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Chicago Botanic Garden and Service interns use genetic clues to guide imperiled orchid restoration efforts
Midwest Region, August 13, 2015
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Rachel Wells (Chicago Botanic Garden Intern) and Claire Ellwanger (FWS Intern)locate a blooming eastern prairie fringed orchid at a privately owned site in Wisconsin.  The landowner graciously allowed Claire and Rachel to collect leaf samples for this research project.
Rachel Wells (Chicago Botanic Garden Intern) and Claire Ellwanger (FWS Intern)locate a blooming eastern prairie fringed orchid at a privately owned site in Wisconsin. The landowner graciously allowed Claire and Rachel to collect leaf samples for this research project. - Photo Credit: John Van Alteena
A close up of the infloresence of the eastern prairie fringed orchid.  The number of flowers on an infloresence can vary from three to forty flowers.
A close up of the infloresence of the eastern prairie fringed orchid. The number of flowers on an infloresence can vary from three to forty flowers. - Photo Credit: Laurie Ryan
Claire Ellwanger (FWS Intern)and Dionna Bidny (Chicago Botanic Garden Intern) at an orchid site in Illinois collecting leaf samples from the many blooming orchid plants (foreground).
Claire Ellwanger (FWS Intern)and Dionna Bidny (Chicago Botanic Garden Intern) at an orchid site in Illinois collecting leaf samples from the many blooming orchid plants (foreground). - Photo Credit: Cathy Pollack
Jordan Duncan (Chicago Botanic Garden Intern), Rachel Wells, and Dionna Bidny hard at work in the Chicago Botanic Garden labs extracting DNA from orchid leaf samples.
Jordan Duncan (Chicago Botanic Garden Intern), Rachel Wells, and Dionna Bidny hard at work in the Chicago Botanic Garden labs extracting DNA from orchid leaf samples. - Photo Credit: Claire Ellwanger
Underside of an actual eastern prairie fringed orchid leaf.  Only a small portion of one leaf from a plant is needed for this analysis which is not detrimental to the plant.
Underside of an actual eastern prairie fringed orchid leaf. Only a small portion of one leaf from a plant is needed for this analysis which is not detrimental to the plant. - Photo Credit: Cathy Pollack

This summer a team of interns from the Chicago Botanic Garden are working with the U.S. Fish and Wildlife Service to recover a federally threatened orchid, eastern prairie fringed orchid (Platanthera leucophaea). Claire Ellwanger, a graduate student in the Plant Biology and Conservation Program at Northwestern and the Chicago Botanic Garden and a Service intern through the Student Conservation Association, is conducting thesis research to assess how FWS management practices have been achieving the goal of reducing inbreeding in orchid populations. Elevated levels of inbreeding can result in reduced health of populations and lead to their extinction. With this in mind, volunteers and the FWS have been working for over 20 years to minimize mating between closely related plants and to increase seed set in small populations. Employed restoration practices include hand pollination within the same populations and seed dispersal to nearby orchid populations. Using genetic analysis of preserved DNA from 1998 and samples collected this summer (2015), this work will be the first direct assessment of the genetic impact of recovery actions on prairie orchid populations.  Assisting Claire are Jordan Duncan, Rachel Wells, and Dionna Bidny. Rachel attends Hendrix College in Arkansas, and is part of the Chicago Botanic Garden Research Experience for Undergraduates program which selects from a national pool of applicants who gain research experience working on plant conservation projects at the Chicago Botanic Garden. Dionna is in high school and attending Oakton Community College, where she receives funding for her summer internship. Jordan is part of the Chicago Botanic Garden’s college first program, where Chicago public school students have access to conservation science research experience, career mentorship, as well as college preparation and assistance.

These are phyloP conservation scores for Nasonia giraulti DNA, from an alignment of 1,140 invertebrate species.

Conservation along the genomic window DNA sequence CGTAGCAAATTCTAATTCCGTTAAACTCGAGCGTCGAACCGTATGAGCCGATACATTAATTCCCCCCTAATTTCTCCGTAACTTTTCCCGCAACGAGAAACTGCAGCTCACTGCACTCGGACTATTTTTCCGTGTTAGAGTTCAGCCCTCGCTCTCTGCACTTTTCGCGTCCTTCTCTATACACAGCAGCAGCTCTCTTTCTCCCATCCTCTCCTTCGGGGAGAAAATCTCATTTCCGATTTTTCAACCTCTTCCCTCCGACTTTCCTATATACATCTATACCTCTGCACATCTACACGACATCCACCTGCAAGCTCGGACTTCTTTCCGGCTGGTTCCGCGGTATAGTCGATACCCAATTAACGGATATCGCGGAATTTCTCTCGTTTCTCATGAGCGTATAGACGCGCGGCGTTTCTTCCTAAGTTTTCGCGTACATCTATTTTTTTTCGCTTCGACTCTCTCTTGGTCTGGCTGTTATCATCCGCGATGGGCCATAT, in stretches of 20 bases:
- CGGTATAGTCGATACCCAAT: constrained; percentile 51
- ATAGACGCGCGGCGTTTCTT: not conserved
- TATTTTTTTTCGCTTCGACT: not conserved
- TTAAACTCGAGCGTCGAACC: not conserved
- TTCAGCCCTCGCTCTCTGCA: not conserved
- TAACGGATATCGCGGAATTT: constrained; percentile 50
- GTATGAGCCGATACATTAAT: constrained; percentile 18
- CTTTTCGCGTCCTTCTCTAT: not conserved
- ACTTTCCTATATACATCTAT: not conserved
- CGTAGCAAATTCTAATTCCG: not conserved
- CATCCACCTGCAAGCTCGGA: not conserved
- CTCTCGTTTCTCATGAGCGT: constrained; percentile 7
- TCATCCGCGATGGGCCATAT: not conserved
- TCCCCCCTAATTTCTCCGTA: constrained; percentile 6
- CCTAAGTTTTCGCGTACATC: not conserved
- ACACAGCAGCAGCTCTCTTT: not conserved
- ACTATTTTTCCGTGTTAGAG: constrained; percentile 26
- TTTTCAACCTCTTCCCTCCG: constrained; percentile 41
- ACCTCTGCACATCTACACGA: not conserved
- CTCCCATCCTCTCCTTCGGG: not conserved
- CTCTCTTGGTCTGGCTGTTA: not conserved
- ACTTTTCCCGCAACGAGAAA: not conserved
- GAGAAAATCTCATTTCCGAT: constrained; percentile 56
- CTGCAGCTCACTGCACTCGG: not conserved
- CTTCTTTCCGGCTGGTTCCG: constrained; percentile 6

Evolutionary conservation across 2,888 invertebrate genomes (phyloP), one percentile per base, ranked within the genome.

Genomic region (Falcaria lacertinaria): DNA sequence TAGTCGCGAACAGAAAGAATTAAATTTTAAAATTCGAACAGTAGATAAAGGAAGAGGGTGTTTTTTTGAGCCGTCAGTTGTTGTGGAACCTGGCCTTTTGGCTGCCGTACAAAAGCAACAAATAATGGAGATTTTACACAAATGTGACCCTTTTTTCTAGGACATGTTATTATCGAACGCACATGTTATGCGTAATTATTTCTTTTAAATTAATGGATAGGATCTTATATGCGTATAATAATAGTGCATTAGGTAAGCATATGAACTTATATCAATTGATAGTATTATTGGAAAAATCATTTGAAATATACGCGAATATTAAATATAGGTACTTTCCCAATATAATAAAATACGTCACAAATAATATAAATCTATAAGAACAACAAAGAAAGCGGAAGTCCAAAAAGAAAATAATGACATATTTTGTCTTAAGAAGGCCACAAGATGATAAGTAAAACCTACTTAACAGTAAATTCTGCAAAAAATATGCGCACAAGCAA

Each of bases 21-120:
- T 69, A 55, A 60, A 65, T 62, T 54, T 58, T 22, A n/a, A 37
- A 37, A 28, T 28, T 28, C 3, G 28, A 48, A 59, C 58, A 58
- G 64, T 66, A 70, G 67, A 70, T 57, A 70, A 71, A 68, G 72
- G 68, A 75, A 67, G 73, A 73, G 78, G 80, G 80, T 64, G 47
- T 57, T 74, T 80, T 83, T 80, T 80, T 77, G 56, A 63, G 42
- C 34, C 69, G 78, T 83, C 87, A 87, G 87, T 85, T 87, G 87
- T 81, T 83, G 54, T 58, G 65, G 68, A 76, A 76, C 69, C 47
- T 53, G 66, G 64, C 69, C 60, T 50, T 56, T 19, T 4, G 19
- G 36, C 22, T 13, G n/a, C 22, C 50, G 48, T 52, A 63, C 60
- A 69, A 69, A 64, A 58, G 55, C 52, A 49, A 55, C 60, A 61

Besides helping with field work, Jordan, Rachel and Dionna spend time in the Botanic Garden labs extracting DNA from orchid leaf samples collected from Illinois prairies and analyzing the quality of the DNA they extract. Extracting DNA is the first step to assess genetic change in Illinois orchid populations that have undergone different restoration practices.

The Service's Chicago Field Office is also collaborating with other field offices and volunteers range-wide to collect leaf samples from orchid populations. This range-wide analysis will help identify areas that may harbor high levels of genetic diversity for conservation priority. This summer the interns have been able to gain lab experience and also collect samples in the field. It has been a great opportunity to learn native prairie plants as well, because the orchids persist in some of the highest quality wet prairies left in Illinois.


Contact Info: Cathy Pollack, 847/ 608-3101, cathy_pollack@fws.gov
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